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Motor control exercise for chronic non-specific low-back pain (PEDro synthesis)
  1. Cameron C New1,
  2. Jasan Dannaway2,
  3. Heather New3,
  4. Charles H New2
  1. 1 School of Physiotherapy, Health Sciences, Australian Catholic University, Sydney, Australia
  2. 2 Nepean Clinical School, Sydney Medical School, University of Sydney, Penrith, Australia
  3. 3 Westmead Hospital, Westmead, Australia
  1. Correspondence to Dr Jasan Dannaway, Sydney Medical School Nepean, PO Box 63, PenrithNew South Wales 2751, Australia; jdan9820{at}

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Saragiotto BT, Maher CG, Yamato TP, et al. Motor control exercise for chronic non-specific low-back pain. Cochrane Database Syst Rev 2016;1: CD012004.


By definition, the origin of pain is unclear in patients with non-specific low-back pain (NSLBP), but possible sources of pain include the intervertebral discs, facet and sacroiliac joints. Globally, low back pain is by far the most prevalent musculoskeletal disorder (9.4%), and it accounts for almost half (49.6%) of the total disability burden when considering musculoskeletal disorders.1 A lack of coordination of the muscles that support the spine is one of the proposed mechanisms for the onset and/or persistence of NSLBP. Motor control exercises (MCEs), targeting activation and co-ordination training of deep trunk muscles are used in the management of NSLBP.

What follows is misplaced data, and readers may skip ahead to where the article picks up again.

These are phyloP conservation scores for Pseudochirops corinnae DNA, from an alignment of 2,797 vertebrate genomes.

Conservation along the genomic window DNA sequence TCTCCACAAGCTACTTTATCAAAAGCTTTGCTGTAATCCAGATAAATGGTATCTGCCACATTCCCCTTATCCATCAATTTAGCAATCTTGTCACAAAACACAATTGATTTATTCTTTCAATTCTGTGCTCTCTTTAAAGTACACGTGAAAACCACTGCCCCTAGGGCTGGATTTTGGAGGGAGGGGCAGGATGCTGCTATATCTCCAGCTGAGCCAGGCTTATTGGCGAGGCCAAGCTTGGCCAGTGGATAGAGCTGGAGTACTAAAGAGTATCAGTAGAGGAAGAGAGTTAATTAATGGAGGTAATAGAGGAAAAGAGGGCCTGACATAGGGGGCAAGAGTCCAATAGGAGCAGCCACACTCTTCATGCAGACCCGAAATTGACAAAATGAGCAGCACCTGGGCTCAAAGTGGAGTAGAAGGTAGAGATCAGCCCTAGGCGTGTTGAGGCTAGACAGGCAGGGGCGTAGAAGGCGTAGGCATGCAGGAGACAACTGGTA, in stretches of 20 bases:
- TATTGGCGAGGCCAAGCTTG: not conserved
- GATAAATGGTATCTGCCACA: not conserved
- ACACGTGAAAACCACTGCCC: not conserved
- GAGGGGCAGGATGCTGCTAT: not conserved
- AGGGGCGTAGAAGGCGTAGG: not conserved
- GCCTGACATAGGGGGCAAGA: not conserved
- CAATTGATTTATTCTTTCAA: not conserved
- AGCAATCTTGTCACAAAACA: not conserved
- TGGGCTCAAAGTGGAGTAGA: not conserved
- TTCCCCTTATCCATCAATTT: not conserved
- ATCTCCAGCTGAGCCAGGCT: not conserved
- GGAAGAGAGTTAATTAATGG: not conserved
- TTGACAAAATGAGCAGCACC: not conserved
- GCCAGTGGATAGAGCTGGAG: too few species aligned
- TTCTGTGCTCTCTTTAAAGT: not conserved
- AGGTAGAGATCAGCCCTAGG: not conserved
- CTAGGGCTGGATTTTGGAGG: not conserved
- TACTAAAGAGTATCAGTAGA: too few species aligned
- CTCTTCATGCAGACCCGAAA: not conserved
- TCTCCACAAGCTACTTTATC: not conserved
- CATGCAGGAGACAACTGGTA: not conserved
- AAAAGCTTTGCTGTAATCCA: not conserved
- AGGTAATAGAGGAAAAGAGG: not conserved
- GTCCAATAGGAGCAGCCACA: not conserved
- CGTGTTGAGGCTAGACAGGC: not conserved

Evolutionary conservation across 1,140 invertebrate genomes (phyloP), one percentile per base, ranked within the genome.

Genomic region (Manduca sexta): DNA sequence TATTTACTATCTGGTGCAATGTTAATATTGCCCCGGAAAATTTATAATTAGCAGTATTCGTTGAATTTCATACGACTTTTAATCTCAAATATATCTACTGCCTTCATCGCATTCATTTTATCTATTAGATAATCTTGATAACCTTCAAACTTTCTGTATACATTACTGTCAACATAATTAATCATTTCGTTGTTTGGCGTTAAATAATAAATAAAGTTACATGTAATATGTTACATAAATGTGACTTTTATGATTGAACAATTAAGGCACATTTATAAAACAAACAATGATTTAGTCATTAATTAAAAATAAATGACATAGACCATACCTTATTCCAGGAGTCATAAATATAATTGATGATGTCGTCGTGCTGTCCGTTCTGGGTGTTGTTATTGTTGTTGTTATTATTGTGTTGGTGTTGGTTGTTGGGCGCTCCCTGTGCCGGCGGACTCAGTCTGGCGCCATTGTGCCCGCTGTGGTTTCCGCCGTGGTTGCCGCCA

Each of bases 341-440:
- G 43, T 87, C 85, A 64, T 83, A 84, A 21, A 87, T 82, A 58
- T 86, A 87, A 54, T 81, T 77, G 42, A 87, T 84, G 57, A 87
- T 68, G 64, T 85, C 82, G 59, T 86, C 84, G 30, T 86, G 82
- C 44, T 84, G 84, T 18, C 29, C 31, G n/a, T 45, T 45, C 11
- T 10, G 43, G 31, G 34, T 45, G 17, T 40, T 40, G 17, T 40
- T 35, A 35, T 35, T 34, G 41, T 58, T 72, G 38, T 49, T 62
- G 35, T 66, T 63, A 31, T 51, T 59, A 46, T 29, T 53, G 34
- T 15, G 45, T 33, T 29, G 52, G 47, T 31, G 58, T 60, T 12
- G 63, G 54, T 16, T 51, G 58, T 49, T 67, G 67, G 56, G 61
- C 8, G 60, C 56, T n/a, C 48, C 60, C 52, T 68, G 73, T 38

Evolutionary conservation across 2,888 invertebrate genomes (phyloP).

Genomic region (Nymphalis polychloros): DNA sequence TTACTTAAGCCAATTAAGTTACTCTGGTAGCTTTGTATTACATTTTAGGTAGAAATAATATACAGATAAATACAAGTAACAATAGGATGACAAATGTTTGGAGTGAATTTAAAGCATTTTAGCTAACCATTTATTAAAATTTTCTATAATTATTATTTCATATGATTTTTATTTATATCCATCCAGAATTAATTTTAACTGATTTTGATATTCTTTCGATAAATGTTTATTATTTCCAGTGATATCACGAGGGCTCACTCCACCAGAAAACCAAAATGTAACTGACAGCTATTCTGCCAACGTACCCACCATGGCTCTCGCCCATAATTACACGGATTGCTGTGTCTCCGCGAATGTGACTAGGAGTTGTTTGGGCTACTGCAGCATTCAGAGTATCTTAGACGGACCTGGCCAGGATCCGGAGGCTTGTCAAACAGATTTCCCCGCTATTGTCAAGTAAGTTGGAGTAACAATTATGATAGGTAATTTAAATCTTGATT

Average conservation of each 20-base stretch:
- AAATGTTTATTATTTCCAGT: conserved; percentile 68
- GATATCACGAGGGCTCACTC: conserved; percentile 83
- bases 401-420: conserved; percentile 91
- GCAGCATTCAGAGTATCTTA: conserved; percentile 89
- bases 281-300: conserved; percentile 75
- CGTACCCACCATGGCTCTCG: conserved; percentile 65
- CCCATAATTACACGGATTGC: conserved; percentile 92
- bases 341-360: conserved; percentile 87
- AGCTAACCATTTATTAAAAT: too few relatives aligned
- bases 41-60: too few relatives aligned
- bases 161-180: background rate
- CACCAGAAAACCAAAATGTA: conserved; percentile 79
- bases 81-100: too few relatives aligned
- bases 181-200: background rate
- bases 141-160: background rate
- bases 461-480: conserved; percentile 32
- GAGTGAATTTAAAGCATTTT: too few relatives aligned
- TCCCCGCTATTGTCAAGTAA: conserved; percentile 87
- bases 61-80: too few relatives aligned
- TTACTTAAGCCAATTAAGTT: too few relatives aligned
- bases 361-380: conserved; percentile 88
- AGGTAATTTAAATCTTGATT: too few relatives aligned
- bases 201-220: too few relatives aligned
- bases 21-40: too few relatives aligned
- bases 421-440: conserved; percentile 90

To evaluate the effectiveness of MCEs to improve pain, disability, function, quality of life and return to work in patients with chronic NSLBP.

Searches and inclusion criteria

Eight electronic databases and two trial registers …

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  • Contributors JD, CCN, HN and CHN selected the systematic review, interpreted the data and wrote the manuscript.

  • Competing interests None declared.

  • Provenance and peer review Not commissioned; externally peer reviewed.